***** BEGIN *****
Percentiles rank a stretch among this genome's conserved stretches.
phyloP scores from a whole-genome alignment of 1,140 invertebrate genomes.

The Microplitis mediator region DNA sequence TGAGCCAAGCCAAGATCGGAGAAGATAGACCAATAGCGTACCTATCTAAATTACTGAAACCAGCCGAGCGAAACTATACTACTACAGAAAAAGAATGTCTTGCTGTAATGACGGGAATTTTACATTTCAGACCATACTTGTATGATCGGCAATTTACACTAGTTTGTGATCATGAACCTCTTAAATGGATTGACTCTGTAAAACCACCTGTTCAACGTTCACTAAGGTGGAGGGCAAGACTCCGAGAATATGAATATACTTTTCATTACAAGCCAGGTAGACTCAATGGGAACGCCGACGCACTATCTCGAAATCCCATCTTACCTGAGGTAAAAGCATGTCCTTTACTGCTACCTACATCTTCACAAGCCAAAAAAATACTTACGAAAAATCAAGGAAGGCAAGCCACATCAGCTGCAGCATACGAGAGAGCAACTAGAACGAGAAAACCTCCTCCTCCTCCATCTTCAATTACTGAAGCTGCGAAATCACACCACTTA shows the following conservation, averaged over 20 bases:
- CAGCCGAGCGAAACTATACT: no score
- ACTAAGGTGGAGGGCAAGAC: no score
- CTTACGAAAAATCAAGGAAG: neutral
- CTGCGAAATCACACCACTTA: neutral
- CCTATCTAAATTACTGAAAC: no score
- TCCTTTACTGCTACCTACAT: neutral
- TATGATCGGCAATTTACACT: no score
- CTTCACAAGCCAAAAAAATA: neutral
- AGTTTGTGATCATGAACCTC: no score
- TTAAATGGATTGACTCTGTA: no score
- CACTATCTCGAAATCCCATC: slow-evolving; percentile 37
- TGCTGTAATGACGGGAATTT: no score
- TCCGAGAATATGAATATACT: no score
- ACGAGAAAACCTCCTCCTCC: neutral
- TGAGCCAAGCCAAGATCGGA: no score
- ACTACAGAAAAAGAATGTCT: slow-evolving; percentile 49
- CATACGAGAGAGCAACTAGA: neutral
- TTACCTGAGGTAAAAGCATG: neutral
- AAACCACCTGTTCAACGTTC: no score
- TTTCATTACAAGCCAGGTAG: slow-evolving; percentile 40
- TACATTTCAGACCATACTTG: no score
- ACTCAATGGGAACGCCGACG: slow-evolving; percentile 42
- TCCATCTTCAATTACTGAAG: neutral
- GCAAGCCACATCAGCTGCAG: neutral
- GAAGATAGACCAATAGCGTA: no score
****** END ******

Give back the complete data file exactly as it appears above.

Percentiles rank a stretch among this genome's conserved stretches.
phyloP scores from a whole-genome alignment of 1,140 invertebrate genomes.

The Microplitis mediator region DNA sequence TGAGCCAAGCCAAGATCGGAGAAGATAGACCAATAGCGTACCTATCTAAATTACTGAAACCAGCCGAGCGAAACTATACTACTACAGAAAAAGAATGTCTTGCTGTAATGACGGGAATTTTACATTTCAGACCATACTTGTATGATCGGCAATTTACACTAGTTTGTGATCATGAACCTCTTAAATGGATTGACTCTGTAAAACCACCTGTTCAACGTTCACTAAGGTGGAGGGCAAGACTCCGAGAATATGAATATACTTTTCATTACAAGCCAGGTAGACTCAATGGGAACGCCGACGCACTATCTCGAAATCCCATCTTACCTGAGGTAAAAGCATGTCCTTTACTGCTACCTACATCTTCACAAGCCAAAAAAATACTTACGAAAAATCAAGGAAGGCAAGCCACATCAGCTGCAGCATACGAGAGAGCAACTAGAACGAGAAAACCTCCTCCTCCTCCATCTTCAATTACTGAAGCTGCGAAATCACACCACTTA shows the following conservation, averaged over 20 bases:
- CAGCCGAGCGAAACTATACT: no score
- ACTAAGGTGGAGGGCAAGAC: no score
- CTTACGAAAAATCAAGGAAG: neutral
- CTGCGAAATCACACCACTTA: neutral
- CCTATCTAAATTACTGAAAC: no score
- TCCTTTACTGCTACCTACAT: neutral
- TATGATCGGCAATTTACACT: no score
- CTTCACAAGCCAAAAAAATA: neutral
- AGTTTGTGATCATGAACCTC: no score
- TTAAATGGATTGACTCTGTA: no score
- CACTATCTCGAAATCCCATC: slow-evolving; percentile 37
- TGCTGTAATGACGGGAATTT: no score
- TCCGAGAATATGAATATACT: no score
- ACGAGAAAACCTCCTCCTCC: neutral
- TGAGCCAAGCCAAGATCGGA: no score
- ACTACAGAAAAAGAATGTCT: slow-evolving; percentile 49
- CATACGAGAGAGCAACTAGA: neutral
- TTACCTGAGGTAAAAGCATG: neutral
- AAACCACCTGTTCAACGTTC: no score
- TTTCATTACAAGCCAGGTAG: slow-evolving; percentile 40
- TACATTTCAGACCATACTTG: no score
- ACTCAATGGGAACGCCGACG: slow-evolving; percentile 42
- TCCATCTTCAATTACTGAAG: neutral
- GCAAGCCACATCAGCTGCAG: neutral
- GAAGATAGACCAATAGCGTA: no score